Perhaps I should give a quick report back on last year’s Eat Less Meat goal, which was not about going vegetarian but about reducing our family’s demand for meat and processed foods. I feel like it was super successful and is something I have been able to incorporate into my daily life. I buy so much less meat than I used to, which has been beneficial to my pocketbook and my health. I am much more thoughtful about how I use meat and I really appreciate it when we do eat it. The resolution definitely has changed how I think when I buy food, and I am constantly aware and thoughtful about where my food comes from. I’m not perfect. Trust me. But I have made changes and I continue to do so in a sustainable and meaningful way.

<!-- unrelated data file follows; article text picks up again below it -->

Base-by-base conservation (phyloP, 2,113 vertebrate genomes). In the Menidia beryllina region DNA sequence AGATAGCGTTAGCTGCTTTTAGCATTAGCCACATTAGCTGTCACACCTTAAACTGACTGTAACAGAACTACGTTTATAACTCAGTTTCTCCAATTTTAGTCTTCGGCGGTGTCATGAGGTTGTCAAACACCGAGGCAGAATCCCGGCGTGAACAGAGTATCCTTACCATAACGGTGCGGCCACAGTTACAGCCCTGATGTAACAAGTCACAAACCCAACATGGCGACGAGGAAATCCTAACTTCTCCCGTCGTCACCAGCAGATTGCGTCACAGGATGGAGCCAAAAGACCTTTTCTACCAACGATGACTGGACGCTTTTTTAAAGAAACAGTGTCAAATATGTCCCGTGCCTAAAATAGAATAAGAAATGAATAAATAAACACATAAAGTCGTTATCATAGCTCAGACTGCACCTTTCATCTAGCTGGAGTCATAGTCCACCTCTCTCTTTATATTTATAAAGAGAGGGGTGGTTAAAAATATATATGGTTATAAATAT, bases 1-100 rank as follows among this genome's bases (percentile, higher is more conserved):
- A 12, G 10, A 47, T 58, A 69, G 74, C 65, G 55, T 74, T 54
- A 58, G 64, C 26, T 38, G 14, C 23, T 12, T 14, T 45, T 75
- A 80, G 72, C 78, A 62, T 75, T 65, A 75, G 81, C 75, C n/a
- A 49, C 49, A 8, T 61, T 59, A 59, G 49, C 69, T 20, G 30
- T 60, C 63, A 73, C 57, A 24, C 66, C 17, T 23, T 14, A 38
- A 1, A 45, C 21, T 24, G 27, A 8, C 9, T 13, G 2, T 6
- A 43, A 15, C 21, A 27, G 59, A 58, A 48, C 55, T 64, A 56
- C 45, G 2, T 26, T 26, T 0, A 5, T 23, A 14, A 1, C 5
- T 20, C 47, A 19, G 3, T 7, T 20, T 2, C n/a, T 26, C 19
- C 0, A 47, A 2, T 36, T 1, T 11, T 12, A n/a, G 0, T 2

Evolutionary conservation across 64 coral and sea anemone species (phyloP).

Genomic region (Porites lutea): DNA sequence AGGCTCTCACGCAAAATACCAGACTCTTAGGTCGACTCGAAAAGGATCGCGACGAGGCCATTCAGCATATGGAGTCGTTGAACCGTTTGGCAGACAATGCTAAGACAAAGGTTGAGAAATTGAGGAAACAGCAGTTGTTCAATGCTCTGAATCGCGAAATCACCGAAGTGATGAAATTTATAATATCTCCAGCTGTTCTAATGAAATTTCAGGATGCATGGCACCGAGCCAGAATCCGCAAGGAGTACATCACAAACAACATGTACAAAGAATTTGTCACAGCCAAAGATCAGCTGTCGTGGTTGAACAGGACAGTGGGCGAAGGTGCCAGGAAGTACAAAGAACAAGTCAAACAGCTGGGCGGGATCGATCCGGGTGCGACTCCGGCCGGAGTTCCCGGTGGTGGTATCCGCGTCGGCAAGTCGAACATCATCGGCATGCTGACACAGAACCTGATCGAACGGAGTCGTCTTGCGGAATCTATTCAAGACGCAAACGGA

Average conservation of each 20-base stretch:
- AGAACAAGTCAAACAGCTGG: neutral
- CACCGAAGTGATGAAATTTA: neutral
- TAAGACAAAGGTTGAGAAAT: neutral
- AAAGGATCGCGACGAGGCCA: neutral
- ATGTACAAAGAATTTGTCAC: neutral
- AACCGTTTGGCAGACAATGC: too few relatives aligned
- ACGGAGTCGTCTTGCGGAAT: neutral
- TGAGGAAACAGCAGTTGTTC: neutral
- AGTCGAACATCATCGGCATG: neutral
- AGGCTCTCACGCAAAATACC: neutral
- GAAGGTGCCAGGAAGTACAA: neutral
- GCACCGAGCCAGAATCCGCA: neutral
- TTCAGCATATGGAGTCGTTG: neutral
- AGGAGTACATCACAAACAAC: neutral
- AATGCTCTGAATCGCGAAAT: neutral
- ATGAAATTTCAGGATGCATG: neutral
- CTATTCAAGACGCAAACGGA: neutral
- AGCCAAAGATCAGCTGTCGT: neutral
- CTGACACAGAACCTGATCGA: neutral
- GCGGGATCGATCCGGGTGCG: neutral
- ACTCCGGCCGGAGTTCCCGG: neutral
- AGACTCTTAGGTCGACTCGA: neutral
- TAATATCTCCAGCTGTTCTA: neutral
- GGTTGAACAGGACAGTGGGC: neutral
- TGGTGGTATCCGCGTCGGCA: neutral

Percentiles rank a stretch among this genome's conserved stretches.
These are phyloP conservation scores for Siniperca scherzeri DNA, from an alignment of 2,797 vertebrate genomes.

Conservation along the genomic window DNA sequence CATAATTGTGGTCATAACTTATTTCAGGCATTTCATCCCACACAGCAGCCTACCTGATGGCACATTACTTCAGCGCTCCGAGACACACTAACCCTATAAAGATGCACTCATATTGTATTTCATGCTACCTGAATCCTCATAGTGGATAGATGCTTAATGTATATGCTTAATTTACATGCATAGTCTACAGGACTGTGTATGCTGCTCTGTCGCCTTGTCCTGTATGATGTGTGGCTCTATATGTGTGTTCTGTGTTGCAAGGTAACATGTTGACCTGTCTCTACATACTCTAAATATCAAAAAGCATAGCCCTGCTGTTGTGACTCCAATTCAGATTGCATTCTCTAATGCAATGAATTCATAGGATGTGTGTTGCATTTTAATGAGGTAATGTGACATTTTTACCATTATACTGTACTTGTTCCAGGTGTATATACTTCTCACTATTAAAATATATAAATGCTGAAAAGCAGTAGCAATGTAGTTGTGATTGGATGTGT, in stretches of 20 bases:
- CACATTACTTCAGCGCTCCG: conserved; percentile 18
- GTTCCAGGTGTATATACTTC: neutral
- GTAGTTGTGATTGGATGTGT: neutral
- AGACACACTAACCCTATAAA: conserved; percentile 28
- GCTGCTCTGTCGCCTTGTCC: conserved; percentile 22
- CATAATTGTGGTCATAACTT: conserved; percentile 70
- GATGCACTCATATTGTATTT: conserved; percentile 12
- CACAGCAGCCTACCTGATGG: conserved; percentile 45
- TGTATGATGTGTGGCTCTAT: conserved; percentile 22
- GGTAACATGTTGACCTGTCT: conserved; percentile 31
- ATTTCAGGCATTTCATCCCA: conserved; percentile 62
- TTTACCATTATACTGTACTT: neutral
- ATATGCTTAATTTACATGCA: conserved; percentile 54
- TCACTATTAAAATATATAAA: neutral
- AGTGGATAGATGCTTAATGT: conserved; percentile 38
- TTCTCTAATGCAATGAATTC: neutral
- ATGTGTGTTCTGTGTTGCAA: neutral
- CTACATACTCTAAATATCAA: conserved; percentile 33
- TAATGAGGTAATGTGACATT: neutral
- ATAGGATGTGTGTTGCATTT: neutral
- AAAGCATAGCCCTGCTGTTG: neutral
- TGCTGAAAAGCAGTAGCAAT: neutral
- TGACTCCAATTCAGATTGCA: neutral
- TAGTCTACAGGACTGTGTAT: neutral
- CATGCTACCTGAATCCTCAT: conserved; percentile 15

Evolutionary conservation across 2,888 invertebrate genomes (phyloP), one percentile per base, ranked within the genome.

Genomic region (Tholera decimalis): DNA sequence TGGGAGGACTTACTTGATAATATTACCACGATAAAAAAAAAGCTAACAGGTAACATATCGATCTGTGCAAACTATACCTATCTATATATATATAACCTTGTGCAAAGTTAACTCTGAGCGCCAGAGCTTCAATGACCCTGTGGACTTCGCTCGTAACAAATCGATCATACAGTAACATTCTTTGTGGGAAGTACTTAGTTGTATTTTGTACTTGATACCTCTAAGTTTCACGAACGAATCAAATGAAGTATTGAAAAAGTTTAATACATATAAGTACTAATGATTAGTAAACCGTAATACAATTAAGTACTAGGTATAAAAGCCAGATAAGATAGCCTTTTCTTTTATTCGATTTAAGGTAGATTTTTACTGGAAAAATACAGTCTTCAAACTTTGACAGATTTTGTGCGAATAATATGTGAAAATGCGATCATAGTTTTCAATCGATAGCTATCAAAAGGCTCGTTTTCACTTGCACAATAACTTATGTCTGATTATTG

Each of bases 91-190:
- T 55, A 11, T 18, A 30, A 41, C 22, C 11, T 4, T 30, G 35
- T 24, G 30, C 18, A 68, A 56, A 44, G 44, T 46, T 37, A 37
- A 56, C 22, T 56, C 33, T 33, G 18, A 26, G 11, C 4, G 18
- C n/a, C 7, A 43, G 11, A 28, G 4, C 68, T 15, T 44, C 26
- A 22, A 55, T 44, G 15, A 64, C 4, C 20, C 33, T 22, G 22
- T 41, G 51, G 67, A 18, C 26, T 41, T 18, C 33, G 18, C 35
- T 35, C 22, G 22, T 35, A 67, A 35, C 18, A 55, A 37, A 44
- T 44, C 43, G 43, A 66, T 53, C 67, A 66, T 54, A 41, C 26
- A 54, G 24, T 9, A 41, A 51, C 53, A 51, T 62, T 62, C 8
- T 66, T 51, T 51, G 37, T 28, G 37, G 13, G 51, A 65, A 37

And to continue on with that success…CSA here I come! My goal is to not only join a CSA, but really learn how to use all the wonderful fruits and veggies that I will get each week. I’ve been scared to do it in the past because I know there will be produce that I don’t have experience with. But it’s going to be good for me to expand my horizons!

    Time for you to share some thoughts on resolutions. You know I love hearing from you!

    • If you participated with Eat Less Meat, let us know how it went!
    • If you are going to join a CSA like me, let me know – I don’t want to be alone on this journey!
    • If you’ve made any New Year’s resolutions, tell us about them – no matter what they’re about! Declaring a goal publicly definitely helps in keeping it. (The only reason I am so diligent about a weekly meal plan is because I have all of you watching!)

    Happy New Year!